When Personal and Professional Aspirations Collide

Every once in a while, the people you meet and the paths you cross can bring you to a place more rewarding then you ever thought possible.

That happened to me two years ago while discussing my desire to volunteer in a capacity I would find personally rewarding. A colleague told me about Junior Achievement.

Junior Achievement? I had heard of it but knew nothing about it. She explained the program to me, stressing their need for volunteers in my community. I thought, “What the heck, I’ll give it a try!”

In 2014, I taught my first class, “JA – Our Region.” We covered topics such as the importance of cities to a region, business and residential zones, entrepreneurship, taxes, goods and services, producers, consumers, banking, and money management. Each module was reinforced through a fun activity that engaged the students. While I was extremely nervous at the beginning, being able to communicate a subject that paralleled what I do on a professional level was enjoyable and gratifying. I realized this type of volunteer opportunity was a perfect fit for me.

As I was preparing this year’s classes, I couldn’t believe my eyes when I saw some of the language used on the new flash cards: innovation, invention, advertising, expense, loss, profit, revenue, price, and – wait for it – supplier and supply chain! For the routine readers of HVTDC’s monthly newsletter, you’ve seen articles published on supply chain principles. Employed by an organization that sources supply chain services, imagine my excitement at teaching a subject so near and dear to my heart!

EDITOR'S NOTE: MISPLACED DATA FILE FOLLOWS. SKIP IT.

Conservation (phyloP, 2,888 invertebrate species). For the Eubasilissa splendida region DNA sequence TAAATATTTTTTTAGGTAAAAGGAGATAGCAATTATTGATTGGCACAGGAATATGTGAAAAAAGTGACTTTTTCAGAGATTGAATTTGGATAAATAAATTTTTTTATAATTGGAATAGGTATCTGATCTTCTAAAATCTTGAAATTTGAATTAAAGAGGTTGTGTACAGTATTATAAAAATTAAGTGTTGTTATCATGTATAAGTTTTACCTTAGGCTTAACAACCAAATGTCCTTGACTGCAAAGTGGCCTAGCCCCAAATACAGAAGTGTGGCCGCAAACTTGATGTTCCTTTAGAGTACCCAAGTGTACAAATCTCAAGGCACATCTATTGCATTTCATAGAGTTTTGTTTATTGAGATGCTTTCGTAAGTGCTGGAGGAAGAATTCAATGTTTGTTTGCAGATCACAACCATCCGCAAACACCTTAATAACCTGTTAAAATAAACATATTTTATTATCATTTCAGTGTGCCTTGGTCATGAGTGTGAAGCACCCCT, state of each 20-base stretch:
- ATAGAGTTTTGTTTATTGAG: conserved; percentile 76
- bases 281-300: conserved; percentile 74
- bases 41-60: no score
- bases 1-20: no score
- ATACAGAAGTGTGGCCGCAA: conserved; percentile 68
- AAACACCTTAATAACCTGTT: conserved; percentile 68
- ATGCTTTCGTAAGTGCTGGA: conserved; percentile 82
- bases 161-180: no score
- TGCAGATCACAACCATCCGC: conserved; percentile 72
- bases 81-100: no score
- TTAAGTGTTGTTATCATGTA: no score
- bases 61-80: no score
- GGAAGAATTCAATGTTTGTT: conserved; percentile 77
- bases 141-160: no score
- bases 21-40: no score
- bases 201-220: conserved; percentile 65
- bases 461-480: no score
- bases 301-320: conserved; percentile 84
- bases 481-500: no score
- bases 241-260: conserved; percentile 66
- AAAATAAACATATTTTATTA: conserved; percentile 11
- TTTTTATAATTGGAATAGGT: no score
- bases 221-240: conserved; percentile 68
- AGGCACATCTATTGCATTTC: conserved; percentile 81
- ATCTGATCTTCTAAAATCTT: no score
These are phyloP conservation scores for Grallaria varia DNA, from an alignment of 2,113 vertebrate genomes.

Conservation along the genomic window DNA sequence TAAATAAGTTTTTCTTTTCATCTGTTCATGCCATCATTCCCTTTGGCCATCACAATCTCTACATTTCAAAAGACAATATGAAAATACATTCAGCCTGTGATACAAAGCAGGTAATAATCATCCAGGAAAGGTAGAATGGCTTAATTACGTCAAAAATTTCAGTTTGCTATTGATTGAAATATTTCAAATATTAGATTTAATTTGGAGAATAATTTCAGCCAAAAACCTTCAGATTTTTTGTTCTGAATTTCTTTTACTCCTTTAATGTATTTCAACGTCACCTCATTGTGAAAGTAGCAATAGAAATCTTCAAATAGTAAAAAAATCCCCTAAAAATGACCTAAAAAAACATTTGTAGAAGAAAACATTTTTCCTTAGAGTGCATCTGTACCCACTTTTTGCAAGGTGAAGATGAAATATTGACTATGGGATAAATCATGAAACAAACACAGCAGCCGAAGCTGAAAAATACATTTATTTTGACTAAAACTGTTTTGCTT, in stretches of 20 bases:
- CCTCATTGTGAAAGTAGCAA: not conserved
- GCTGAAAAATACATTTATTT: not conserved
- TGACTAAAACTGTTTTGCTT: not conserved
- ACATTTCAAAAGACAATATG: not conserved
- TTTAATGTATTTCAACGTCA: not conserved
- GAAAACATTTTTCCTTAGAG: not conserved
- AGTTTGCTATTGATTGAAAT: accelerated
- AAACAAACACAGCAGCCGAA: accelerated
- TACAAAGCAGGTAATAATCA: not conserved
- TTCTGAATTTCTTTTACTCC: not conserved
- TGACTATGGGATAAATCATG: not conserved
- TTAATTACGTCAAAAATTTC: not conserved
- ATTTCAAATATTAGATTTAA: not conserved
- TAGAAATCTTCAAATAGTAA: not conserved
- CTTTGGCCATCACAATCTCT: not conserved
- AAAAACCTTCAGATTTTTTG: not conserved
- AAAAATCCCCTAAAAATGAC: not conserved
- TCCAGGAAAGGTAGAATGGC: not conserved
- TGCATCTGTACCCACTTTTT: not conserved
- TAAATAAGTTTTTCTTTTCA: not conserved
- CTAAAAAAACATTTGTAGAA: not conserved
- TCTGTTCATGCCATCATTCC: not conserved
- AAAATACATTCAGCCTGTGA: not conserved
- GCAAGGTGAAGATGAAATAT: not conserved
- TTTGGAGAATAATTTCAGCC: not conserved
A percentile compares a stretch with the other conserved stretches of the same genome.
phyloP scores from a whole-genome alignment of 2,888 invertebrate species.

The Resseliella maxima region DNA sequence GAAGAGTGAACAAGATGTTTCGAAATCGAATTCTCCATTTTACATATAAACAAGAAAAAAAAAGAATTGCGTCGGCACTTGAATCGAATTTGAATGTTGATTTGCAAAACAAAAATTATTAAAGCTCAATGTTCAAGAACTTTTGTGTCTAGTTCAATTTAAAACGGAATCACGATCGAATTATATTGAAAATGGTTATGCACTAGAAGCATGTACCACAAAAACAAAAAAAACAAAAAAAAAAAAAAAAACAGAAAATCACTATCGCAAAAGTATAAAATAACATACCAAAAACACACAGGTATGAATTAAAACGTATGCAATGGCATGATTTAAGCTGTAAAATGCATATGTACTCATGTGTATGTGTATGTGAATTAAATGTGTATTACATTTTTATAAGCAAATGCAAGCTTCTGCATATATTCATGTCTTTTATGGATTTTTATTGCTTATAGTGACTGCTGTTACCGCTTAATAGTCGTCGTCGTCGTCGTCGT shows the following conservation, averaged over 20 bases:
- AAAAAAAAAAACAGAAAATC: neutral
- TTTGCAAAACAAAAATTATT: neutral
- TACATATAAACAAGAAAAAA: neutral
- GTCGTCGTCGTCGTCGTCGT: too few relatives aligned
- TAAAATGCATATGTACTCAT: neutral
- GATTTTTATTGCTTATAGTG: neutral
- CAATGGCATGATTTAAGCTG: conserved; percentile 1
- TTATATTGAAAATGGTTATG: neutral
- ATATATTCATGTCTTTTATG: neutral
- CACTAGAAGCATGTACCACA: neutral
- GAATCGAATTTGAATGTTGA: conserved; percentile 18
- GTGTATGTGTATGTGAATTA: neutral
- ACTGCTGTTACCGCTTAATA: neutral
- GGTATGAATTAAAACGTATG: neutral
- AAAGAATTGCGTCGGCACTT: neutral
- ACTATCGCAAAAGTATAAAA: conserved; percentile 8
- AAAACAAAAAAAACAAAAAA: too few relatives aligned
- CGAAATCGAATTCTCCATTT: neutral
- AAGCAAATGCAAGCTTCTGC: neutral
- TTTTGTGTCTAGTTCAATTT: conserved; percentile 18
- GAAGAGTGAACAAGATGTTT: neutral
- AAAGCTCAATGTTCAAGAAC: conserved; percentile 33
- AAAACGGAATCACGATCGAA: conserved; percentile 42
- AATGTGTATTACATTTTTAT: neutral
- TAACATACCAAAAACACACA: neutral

On top of that, instructing our future managers, entrepreneurs, and craftspeople on the importance of supply chain in turn helped expand my own understanding of the system. I want to thank Mrs. Waldschmidt for inviting me back into her classroom this year, and I look forward to doing this again next year, when I will be adding “Book-Buddies” to my volunteering efforts.

Junior Achievement USA is a non-profit organization financed by businesses, foundations, government and individuals. Founded in 1919, JA has contributed to the business and economic education of more than 100 million young people around the world. It is the largest organization dedicated to educating K-12 students about entrepreneurship, work readiness, and financial literacy through experiential, hands-on programs designed to help young people understand the economics of life.

HVTDC is a non-profit business resource Center providing support services to help manufacturers discover solutions and connect with each other to achieve sustained growth. They will help your organization pinpoint the appropriate supplier through our inventory of local manufacturers before ensuring the proper order and production of custom parts and establishing communication paths between all parties. HVTDC will assist organizations in maintaining a cost-efficient supply chain, reduce overhead and distribution costs, boost overall profitability, and ultimately solve the widespread challenge of limited resource availability. The results are skilled forces working together toward advancement and success in the Hudson Valley.

If you are interested in volunteer opportunities or supply chain assistance, feel free to contact me at 845-391-8214 Ext. 3001, or via email at Phyllis.levine@hvtdc.org. I would be HAPPY to speak with anyone interested in learning more about Junior Achievement USA or HVTDC.